Zoho’s ManageEngine Adds New VMware Monitoring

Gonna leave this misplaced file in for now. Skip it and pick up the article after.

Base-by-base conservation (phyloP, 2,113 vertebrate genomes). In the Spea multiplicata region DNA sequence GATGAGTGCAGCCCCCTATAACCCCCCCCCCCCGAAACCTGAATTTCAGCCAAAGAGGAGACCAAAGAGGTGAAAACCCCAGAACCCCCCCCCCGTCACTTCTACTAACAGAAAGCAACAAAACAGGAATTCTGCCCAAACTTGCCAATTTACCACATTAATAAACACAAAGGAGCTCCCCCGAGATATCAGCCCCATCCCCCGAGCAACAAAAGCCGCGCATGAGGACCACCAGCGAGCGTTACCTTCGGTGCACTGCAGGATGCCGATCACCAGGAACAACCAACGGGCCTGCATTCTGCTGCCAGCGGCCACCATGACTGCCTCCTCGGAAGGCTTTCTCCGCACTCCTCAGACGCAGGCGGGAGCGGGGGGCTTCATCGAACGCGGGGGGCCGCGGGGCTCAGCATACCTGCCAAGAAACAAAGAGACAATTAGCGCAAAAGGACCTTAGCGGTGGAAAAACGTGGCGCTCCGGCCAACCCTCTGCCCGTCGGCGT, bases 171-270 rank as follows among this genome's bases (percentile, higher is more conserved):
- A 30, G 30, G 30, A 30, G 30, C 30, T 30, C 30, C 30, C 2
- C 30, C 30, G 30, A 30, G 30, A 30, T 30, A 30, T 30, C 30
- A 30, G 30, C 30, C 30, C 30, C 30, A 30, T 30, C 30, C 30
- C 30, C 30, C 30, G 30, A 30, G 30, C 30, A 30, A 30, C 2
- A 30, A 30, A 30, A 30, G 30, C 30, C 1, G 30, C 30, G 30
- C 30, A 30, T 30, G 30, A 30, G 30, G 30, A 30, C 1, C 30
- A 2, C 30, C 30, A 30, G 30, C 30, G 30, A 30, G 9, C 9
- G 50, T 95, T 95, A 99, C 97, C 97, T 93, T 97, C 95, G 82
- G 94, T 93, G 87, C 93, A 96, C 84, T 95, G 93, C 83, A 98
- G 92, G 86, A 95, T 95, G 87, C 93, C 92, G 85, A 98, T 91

first_imgTop Reasons to Go With Managed WordPress Hosting Tags:#Announcements#cloud#Data Centers#Real Time Today, Zoho’s ManageEngine subsidiary announced the availability of v10 of its Applications Manager, an availability and performance monitoring software. They have added the ability to monitor vCenter and vFabrick to its list of dozens of application servers, spanning both physical and virtual infrastructures. The product will be demonstrated next week at VMworld in Vegas. Applications Manager provides IT teams the ability to discover the entire organization’s virtual infrastructure through the vCenter server and provide dependency mapping of its components. This helps track the health status of virtual resources and model them the same way they are configured in the vCenter server. You can see a sample screen capture below.The vCenter monitoring will include the ability to track VM movements and cluster configurations in a more graphical manner than previously, as well as do a better job of discovering VMs. VMware vFabric tcServer isn’t even out yet, but when it does become available, App Manager will include tracking its health and the health of the Spring apps that are deployed on these servers. Finally, ManageEngine has added support for monitoring LDAP, DNS, Ping, Mail Server RTT and Amazon S3 to this version. They are also working on supporting Citrix Xen hypervisors in an upcoming release.They have a complex but transparent page listing various pricing tiers, starting at $795 annual license for up to 25 monitors for a single user. There are numerous additional charges for specific server monitors, such as SAP, SharePoint and Hyper-V. The new VMware monitors will also carry additional charges that haven’t been set yet.All of the monitoring is agentless, with the exception of the Java transaction monitors. ManageEngine sells more than 30 different tools and offers many free ones for monitoring Hyper-V performance or VM configuration, among other tasks. Also announced this week are enhancements to ServiceDesk Plus with Active Directory integration and OpManager v9.0 to have runbook automation for physical, virtual, and cloud platforms and Hyper-V support. Serverless Backups: Viable Data Protection for … Related Posts center_img david strom How Intelligent Data Addresses the Chasm in Cloud Cloud Hosting for WordPress: Why Everyone is Mo…last_img read more